Sometimes a steaming cup of tea is more than a beverage, it's a full healing experience. I have read and heard about the so-called healing power of various teas, so I did a little research and found the following article that explains some of the different effects that various teas can have on our bodies.
Tea isn't a casual drink; it requires the careful choice of the best leaves, the patience to wait for water to come to the right temperature, the knowledge of how long to steep, and the time to let the wisps of steam warm your face as you savor every sip. In places from Buddhist monasteries to English parlors, tea has also long been recognized for its healing properties, from the antioxidants in green and white tea to the restorative properties of various herbal blends.
Black tea is what most people envision when they think generally about "tea." Its most popular incarnations come from India (Assam, Darjeeling), Sri Lanka (Ceylon), and China (Lapsang souchong), and some of the world's favorite teas, including Earl Grey and English Breakfast, are blends of black teas. Black tea has the highest caffeine content of the major types of tea, though it still only has half the caffeine of coffee. It is best enjoyed with a hint of sugar or honey, and a bit of lemon or milk.
Black tea is fermented, meaning that freshly-picked tea leaves are allowed to oxidize and develop deep flavors. This fermentation process alters the antioxidants that are naturally found in tea leaves, which are called flavonoids. The flavonoids found in black tea are more complex than those found in less processed teas, but in any kind of tea, antioxidants are believed to have health benefits including cancer prevention, cholesterol reduction, and protection against stroke and heart attack. Black tea also is rich in manganese and potassium, and it contains some B-vitamins.
Green tea is considered a "pure" tea, meaning it doesn't undergo an oxidation process. Most green teas are grown in Japan or China. Its health benefits are manifold. Although green tea naturally contains caffeine, one mug's worth contains less than a fourth as much as the average cup of coffee. For people trying to cut their caffeine consumption, switching from coffee to green tea is a very healthy alternative. Scientists have shown a correlation between green tea consumption and reduced cancer risk, weight loss, and improved heart health. Green tea also possesses a small amount of natural fluoride, an element which strengthens bones. And anyone who has ever had a sore throat can definitely attest to the soothing power of green tea with honey in it.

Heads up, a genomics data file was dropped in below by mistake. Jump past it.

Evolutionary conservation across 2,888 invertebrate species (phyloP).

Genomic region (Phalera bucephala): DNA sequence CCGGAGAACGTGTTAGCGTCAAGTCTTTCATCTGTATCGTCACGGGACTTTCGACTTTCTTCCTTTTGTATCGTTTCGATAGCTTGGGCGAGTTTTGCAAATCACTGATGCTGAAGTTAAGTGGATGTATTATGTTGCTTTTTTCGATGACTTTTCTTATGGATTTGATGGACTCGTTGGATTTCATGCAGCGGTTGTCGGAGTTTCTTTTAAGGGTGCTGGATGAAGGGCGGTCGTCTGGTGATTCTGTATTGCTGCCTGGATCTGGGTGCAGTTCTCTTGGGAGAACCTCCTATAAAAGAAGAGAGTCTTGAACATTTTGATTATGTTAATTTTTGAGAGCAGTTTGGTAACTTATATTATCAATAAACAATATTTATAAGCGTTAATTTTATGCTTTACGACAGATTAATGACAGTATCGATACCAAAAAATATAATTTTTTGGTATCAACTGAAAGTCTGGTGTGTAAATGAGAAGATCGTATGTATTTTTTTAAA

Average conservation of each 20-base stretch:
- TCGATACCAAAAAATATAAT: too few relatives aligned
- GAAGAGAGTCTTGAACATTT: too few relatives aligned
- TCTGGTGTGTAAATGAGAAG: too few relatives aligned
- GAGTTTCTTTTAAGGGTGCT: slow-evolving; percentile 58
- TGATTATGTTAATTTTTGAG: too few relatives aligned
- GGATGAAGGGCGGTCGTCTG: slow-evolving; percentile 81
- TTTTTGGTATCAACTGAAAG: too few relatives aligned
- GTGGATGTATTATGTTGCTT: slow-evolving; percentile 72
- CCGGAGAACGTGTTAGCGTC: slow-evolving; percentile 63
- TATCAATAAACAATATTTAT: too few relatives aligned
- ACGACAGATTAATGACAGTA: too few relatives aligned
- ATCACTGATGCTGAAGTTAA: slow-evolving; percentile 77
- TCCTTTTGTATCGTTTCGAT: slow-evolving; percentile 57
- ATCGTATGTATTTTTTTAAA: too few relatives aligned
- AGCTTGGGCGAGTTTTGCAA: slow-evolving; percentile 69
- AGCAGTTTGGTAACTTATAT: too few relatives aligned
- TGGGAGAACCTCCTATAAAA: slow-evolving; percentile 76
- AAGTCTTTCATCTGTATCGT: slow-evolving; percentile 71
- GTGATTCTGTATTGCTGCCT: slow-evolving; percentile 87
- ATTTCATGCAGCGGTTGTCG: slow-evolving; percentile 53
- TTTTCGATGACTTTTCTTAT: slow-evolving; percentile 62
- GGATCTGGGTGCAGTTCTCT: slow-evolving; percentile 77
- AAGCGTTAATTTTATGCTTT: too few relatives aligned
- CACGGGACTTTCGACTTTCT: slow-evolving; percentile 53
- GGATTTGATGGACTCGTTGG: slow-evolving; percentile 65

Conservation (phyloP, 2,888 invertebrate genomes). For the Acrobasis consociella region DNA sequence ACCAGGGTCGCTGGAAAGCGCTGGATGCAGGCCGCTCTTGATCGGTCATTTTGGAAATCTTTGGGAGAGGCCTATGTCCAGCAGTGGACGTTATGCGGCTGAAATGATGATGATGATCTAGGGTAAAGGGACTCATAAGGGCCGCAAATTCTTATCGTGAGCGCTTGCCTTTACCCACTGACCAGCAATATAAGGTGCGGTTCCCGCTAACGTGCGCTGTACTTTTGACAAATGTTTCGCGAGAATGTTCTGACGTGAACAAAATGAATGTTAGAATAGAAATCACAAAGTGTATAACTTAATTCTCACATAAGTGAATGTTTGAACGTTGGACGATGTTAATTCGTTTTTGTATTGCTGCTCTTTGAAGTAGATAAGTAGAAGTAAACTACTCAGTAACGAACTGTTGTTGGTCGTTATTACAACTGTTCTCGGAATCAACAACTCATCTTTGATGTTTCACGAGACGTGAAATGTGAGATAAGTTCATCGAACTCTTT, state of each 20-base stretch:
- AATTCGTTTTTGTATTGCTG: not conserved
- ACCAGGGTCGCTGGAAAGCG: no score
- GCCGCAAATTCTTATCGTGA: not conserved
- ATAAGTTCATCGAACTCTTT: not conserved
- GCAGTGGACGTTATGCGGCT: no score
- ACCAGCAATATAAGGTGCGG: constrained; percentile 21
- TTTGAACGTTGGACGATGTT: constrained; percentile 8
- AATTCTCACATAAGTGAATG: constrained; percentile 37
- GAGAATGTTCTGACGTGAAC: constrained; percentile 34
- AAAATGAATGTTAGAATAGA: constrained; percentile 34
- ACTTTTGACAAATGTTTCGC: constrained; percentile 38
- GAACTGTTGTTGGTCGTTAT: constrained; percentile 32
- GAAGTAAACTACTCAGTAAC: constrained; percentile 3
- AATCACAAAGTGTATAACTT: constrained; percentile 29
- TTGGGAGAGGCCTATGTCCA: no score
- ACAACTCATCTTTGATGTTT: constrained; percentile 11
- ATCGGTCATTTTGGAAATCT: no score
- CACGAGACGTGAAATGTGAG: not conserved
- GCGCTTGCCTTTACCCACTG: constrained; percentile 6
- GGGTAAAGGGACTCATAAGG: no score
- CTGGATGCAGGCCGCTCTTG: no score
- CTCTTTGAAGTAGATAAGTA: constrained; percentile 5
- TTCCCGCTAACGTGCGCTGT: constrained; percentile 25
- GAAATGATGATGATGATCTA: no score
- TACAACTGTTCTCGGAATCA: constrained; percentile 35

Unlike other kinds of tea, dried white tea will contain buds or 'young' tea leaves, making for a distinct flavor. Because of its light and delicate flavor, white tea tastes best without any sugar, honey, or other extras added to it. Studies have shown that white tea contains antiviral and antibacterial qualities, which make it helpful in fighting against disease--so if you think you're coming down with a cold, white tea is a great way to feel better. In addition, people who consume white tea tend to have lower blood pressure, higher amounts of 'good' cholesterol, and even better skin (the antioxidants in white tea are able to 'attack' free radicals, which harm your skin and cause it to age faster).
Rooibos tea, which is also known as "red bush," is not technically tea, but an herbal brew made from fermented leaves of a native South African plant. Rooibos and its cousin Honeybush are gaining popularity in the United States because of their plentiful health benefits, high levels of antioxidants, low tanin content, and no caffeine--not to mention its slight natural sweetness and refreshing flavor (adding honey enhances this characteristic).
The healing properties of rooibos include using it as a treatment for skin ailments, as an immune system booster, a way to slow the aging process, and a remedy for conditions from insomnia to headaches to anxiety. Also, rooibos does not contain oxalic acid, the compound found in some other types of tea that can cause kidney stones.
Like red tea, herbal tea is not actually tea; it is composed of the dried leaves of a wide variety of herbs that are prized for their unique flavors as well as their healthful benefits. Entirely caffeine-free, and often requiring no sweetener or flavor enhancer, herbal tea is a gentle and soothing way to take tea according to what one's body and soul needs at any given moment.
The health benefits of herbal tea depend on the herb being steeped. Camomile, linden flower, and lavender teas are all highly calming and can help with sleep issues, peppermint and ginger teas aid digestion and can stave off nausea, lemon balm tea can help soothe a headache, and raspberry leaf tea is thought to bring on labor in late pregnancy, to offer just a few examples of this versatile and beneficial type of tea.